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Bob Dylan Faces Plagiarism Accusations…Again

By Harriet Staff

Bob Dylan

Uh oh… Ben Sisario of the New York Times is following up on Slate’s Tuesday claim that Bob Dylan plagiarized sections of his Nobel lecture. To be honest, as Sisario notes, this isn’t the first time. Even fellow folk-singer Joni Mitchell has called Dylan’s bluff before. “Perhaps it was just a matter of time,” he writes. “Bob Dylan makes a major artistic statement, and eagle-eyed students of his work soon find evidence that he had “borrowed” — or, to be less kind, plagiarized — significant parts of it.” On, from there:

It has come up in song lyrics and in passages from Mr. Dylan’s memoir, “Chronicles: Volume One.” The sources have included the work of a Japanese doctor and a Confederate poet, and fed an unending debate about whether Mr. Dylan is a Rauschenberg-esque master of pastiche or simply a thief. The stakes for Mr. Dylan’s reputation are even higher now that he has been elevated to a Nobel laureate.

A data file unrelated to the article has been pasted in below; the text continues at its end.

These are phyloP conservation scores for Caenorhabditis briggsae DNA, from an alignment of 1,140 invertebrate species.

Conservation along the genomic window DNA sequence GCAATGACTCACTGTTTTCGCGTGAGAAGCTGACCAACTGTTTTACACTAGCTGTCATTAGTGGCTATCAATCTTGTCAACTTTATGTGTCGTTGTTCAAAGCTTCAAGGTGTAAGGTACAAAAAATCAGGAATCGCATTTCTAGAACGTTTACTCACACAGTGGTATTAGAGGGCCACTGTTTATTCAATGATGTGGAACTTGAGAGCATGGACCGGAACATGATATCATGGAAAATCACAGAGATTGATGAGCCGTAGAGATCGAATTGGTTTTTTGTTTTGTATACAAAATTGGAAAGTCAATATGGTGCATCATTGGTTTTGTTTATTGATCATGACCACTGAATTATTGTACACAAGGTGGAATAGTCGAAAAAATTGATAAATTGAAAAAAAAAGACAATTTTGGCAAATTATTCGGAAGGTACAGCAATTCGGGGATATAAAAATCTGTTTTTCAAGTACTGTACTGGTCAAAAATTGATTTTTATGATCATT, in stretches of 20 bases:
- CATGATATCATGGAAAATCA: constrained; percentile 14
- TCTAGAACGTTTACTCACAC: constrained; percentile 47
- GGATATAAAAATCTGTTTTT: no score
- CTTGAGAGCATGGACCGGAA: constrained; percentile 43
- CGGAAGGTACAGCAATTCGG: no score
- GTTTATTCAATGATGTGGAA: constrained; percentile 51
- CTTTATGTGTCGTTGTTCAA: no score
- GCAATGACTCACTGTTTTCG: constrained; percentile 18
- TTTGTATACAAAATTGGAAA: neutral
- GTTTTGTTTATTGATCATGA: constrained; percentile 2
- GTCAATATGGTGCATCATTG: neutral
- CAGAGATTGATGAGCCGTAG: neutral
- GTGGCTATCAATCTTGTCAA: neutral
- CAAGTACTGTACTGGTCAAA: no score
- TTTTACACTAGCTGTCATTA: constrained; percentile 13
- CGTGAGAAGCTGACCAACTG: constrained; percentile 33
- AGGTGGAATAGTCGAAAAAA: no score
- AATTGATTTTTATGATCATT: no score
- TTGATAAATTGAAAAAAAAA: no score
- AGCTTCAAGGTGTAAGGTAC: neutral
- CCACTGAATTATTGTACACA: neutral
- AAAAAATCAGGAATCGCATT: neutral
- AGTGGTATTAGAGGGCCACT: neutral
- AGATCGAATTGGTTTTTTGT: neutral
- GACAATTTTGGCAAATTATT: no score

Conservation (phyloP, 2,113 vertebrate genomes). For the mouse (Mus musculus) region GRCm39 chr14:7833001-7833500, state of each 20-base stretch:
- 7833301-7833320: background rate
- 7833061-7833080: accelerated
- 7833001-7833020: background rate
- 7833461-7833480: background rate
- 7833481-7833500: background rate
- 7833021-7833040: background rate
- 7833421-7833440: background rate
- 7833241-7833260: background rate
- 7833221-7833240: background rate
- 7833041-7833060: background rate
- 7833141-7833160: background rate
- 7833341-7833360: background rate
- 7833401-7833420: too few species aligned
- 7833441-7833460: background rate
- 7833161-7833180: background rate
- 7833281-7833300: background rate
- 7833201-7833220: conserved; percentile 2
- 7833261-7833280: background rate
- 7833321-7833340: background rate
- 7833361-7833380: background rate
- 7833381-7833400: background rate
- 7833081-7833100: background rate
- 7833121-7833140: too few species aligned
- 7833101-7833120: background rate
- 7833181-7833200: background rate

The latest allegation, in fact, is related to Mr. Dylan’s Nobel lecture, which he delivered in a recording last week as a requirement of accepting last year’s Nobel Prize in Literature. In the speech, Mr. Dylan recounted how he is influenced by Herman Melville’s “Moby-Dick,” Erich Maria Remarque’s “All Quiet on the Western Front” and Homer’s “The Odyssey” — the kinds of well-worn classics that most students encounter in school, and may consult a study guide to help understand.

A Slate article on Tuesday accused Mr. Dylan of doing what schoolchildren get scolded for every day: cribbing lines from that study guide and passing it off as his own work. The author, Andrea Pitzer, combed through Mr. Dylan’s 4,000-word speech and, in the case of his 78 sentences of commentary on “Moby-Dick,” found at least 20 examples in which phrases from his text closely resemble lines in a SparkNotes online guide to the novel.

Read more at New York Times.

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Posted in Poetry News on Monday, June 19th, 2017 by Harriet Staff.